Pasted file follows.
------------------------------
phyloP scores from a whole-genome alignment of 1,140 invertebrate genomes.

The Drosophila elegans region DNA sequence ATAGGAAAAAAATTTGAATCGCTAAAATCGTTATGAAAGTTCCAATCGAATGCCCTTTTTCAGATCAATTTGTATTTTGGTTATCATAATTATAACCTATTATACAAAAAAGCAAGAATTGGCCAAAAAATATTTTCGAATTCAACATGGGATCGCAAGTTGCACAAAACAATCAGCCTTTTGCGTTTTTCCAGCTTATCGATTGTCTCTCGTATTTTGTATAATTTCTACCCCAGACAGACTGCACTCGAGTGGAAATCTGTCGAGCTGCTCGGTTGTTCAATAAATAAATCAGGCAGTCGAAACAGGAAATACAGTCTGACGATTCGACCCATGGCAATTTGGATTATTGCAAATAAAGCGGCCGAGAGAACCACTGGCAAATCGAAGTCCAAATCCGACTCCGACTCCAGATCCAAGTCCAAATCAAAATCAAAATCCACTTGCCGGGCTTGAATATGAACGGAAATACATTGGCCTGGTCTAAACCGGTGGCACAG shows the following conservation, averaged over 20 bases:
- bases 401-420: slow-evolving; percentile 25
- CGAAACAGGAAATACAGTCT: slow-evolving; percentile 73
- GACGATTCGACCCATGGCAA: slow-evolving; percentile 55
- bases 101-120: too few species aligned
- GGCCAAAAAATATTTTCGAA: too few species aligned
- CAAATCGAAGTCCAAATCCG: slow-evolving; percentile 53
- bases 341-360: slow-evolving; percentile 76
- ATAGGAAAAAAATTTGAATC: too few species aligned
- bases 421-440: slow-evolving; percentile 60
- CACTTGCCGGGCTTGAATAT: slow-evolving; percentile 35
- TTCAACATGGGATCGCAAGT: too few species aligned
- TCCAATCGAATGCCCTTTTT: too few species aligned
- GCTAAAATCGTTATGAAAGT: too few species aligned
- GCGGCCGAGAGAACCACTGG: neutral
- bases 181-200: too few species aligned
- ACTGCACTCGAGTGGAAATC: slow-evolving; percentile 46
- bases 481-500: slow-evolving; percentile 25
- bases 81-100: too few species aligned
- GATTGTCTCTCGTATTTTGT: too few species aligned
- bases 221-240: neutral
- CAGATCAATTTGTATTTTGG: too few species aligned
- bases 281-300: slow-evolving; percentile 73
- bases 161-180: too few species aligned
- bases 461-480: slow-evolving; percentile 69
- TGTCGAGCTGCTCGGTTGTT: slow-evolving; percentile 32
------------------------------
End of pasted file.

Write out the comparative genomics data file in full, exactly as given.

phyloP scores from a whole-genome alignment of 1,140 invertebrate genomes.

The Drosophila elegans region DNA sequence ATAGGAAAAAAATTTGAATCGCTAAAATCGTTATGAAAGTTCCAATCGAATGCCCTTTTTCAGATCAATTTGTATTTTGGTTATCATAATTATAACCTATTATACAAAAAAGCAAGAATTGGCCAAAAAATATTTTCGAATTCAACATGGGATCGCAAGTTGCACAAAACAATCAGCCTTTTGCGTTTTTCCAGCTTATCGATTGTCTCTCGTATTTTGTATAATTTCTACCCCAGACAGACTGCACTCGAGTGGAAATCTGTCGAGCTGCTCGGTTGTTCAATAAATAAATCAGGCAGTCGAAACAGGAAATACAGTCTGACGATTCGACCCATGGCAATTTGGATTATTGCAAATAAAGCGGCCGAGAGAACCACTGGCAAATCGAAGTCCAAATCCGACTCCGACTCCAGATCCAAGTCCAAATCAAAATCAAAATCCACTTGCCGGGCTTGAATATGAACGGAAATACATTGGCCTGGTCTAAACCGGTGGCACAG shows the following conservation, averaged over 20 bases:
- bases 401-420: slow-evolving; percentile 25
- CGAAACAGGAAATACAGTCT: slow-evolving; percentile 73
- GACGATTCGACCCATGGCAA: slow-evolving; percentile 55
- bases 101-120: too few species aligned
- GGCCAAAAAATATTTTCGAA: too few species aligned
- CAAATCGAAGTCCAAATCCG: slow-evolving; percentile 53
- bases 341-360: slow-evolving; percentile 76
- ATAGGAAAAAAATTTGAATC: too few species aligned
- bases 421-440: slow-evolving; percentile 60
- CACTTGCCGGGCTTGAATAT: slow-evolving; percentile 35
- TTCAACATGGGATCGCAAGT: too few species aligned
- TCCAATCGAATGCCCTTTTT: too few species aligned
- GCTAAAATCGTTATGAAAGT: too few species aligned
- GCGGCCGAGAGAACCACTGG: neutral
- bases 181-200: too few species aligned
- ACTGCACTCGAGTGGAAATC: slow-evolving; percentile 46
- bases 481-500: slow-evolving; percentile 25
- bases 81-100: too few species aligned
- GATTGTCTCTCGTATTTTGT: too few species aligned
- bases 221-240: neutral
- CAGATCAATTTGTATTTTGG: too few species aligned
- bases 281-300: slow-evolving; percentile 73
- bases 161-180: too few species aligned
- bases 461-480: slow-evolving; percentile 69
- TGTCGAGCTGCTCGGTTGTT: slow-evolving; percentile 32